Reviewed by Marisa Ings
Hidden deep within an enchanted forest is a small village with houses made of mushroom and little blue men (and one woman) living together in peace. The magical blue creatures are called The Smurfs and they have lived in their town for hundreds of years. But, in one instance that all changes when an evil wizard named Gargamel discovers the village and goes on a rampage destroying their happy homes with the dastardly intent to capture all smurfs for their magical essence.
The little blue beings frantically try to escape Gargamel’s wrath when six of them are sucked into a vortex that plunges them in the middle of New York City. In the Big Apple, the estranged smurfs cross paths with Patrick Winslow VP of Marketing of Anjelou cosmetics, turning his life upside down and painting the town blue while doing it. Missing their home and friends, the smurfs are determined to find a way back to the enchanted forest.
Honestly, I was a bit excited when I discovered that a movie based on one of my favorite cartoons was coming to the big screen and I would be able to see it! The little blue people often entertained me on Saturday mornings as I sat, eyes glued to the TV while eating a bowl of cereal. Parents and children alike will enjoy this film as I observed during the screening I attended. There was much laughter in the theatre and the kids really enjoyed the pummeling of the foolish antagonist that is Gargamel.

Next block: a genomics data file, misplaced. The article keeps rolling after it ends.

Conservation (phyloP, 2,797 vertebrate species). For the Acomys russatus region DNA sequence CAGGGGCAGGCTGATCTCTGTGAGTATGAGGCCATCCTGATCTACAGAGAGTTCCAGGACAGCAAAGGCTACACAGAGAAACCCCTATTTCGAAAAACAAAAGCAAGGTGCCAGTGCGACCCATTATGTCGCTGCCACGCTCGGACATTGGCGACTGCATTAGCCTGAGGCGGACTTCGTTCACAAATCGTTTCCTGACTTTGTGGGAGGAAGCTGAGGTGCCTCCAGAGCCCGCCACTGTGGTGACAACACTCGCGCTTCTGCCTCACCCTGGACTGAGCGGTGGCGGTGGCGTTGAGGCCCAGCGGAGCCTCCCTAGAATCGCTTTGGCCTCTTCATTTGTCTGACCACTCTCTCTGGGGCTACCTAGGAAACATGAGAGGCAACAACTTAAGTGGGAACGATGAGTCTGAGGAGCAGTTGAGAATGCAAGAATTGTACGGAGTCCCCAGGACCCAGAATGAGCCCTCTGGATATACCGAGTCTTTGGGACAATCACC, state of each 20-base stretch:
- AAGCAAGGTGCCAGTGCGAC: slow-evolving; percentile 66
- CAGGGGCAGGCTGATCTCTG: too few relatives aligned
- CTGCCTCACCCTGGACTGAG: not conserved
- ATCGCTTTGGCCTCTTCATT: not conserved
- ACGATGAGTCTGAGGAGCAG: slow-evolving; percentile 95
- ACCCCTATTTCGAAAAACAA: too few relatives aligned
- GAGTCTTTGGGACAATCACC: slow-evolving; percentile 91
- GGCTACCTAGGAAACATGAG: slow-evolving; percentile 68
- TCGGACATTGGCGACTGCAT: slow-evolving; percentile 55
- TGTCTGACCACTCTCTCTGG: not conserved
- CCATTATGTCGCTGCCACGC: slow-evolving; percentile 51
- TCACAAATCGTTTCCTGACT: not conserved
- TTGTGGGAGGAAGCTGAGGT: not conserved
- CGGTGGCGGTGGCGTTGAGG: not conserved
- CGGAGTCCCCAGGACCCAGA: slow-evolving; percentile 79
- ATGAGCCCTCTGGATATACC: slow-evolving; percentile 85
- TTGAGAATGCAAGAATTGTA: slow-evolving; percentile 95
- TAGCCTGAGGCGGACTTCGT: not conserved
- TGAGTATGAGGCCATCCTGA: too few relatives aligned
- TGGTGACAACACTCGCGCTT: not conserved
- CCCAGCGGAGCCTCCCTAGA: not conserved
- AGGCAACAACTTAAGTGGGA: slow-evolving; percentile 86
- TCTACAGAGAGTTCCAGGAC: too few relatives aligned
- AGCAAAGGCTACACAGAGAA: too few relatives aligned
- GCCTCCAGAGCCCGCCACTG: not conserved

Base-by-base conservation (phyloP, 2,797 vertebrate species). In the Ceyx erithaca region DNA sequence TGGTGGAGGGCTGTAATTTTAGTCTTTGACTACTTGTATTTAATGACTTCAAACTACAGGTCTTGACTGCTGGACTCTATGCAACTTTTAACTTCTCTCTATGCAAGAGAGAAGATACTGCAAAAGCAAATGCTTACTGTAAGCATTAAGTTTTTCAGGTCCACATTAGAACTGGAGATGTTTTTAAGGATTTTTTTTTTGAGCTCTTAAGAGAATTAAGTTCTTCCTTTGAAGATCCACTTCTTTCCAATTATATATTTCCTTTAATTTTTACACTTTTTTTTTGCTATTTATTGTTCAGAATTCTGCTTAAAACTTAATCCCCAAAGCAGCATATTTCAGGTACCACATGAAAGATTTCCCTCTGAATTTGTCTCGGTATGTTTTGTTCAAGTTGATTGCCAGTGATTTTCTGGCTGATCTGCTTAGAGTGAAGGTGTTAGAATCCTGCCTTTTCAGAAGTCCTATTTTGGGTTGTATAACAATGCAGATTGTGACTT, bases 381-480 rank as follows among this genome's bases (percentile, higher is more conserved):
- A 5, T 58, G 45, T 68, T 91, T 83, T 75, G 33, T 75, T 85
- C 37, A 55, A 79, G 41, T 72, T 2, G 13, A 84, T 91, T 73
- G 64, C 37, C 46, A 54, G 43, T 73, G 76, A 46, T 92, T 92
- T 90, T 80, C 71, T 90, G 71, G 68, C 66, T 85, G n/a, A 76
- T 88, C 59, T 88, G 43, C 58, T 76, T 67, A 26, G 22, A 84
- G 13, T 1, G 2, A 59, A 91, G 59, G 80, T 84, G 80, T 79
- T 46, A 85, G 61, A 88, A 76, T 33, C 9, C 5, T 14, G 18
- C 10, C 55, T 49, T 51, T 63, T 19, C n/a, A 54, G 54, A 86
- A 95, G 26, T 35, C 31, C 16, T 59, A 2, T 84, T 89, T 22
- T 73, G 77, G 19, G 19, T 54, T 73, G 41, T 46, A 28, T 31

Hank Azaria does a fantastic job portraying the sometimes-gullible Gargamel and all his wackiness. Besides the CGI smurfs, Gargamel is the best entertainment in the film. While Neil Patrick Harris does a fine job playing Patrick Winslow, Jayma Mays as Grace Winslow just does not flow well. Luckily, most children don’t see a movie for it’s acting anyway instead they are excited about the laughs and the outrageous scenes.
Similar to the movies Enchanted and Alvin and the Chipmunks, I would suggest that if your film tastes are too sophisticated to enjoy a simple child-targeted movie you will not enjoy this film. However, if you are still a hipster, in tune with your inner child, you may enjoy the slapstick comedy and cute CGI smurfs.
Final Grade: C+
Great, now I have the song stuck in my head again “La la la-la la la, Sing a happy song”…enjoy everyone!
REVIEWED BY Marisa Ings for John Delia’s page on the ACED Magazine Network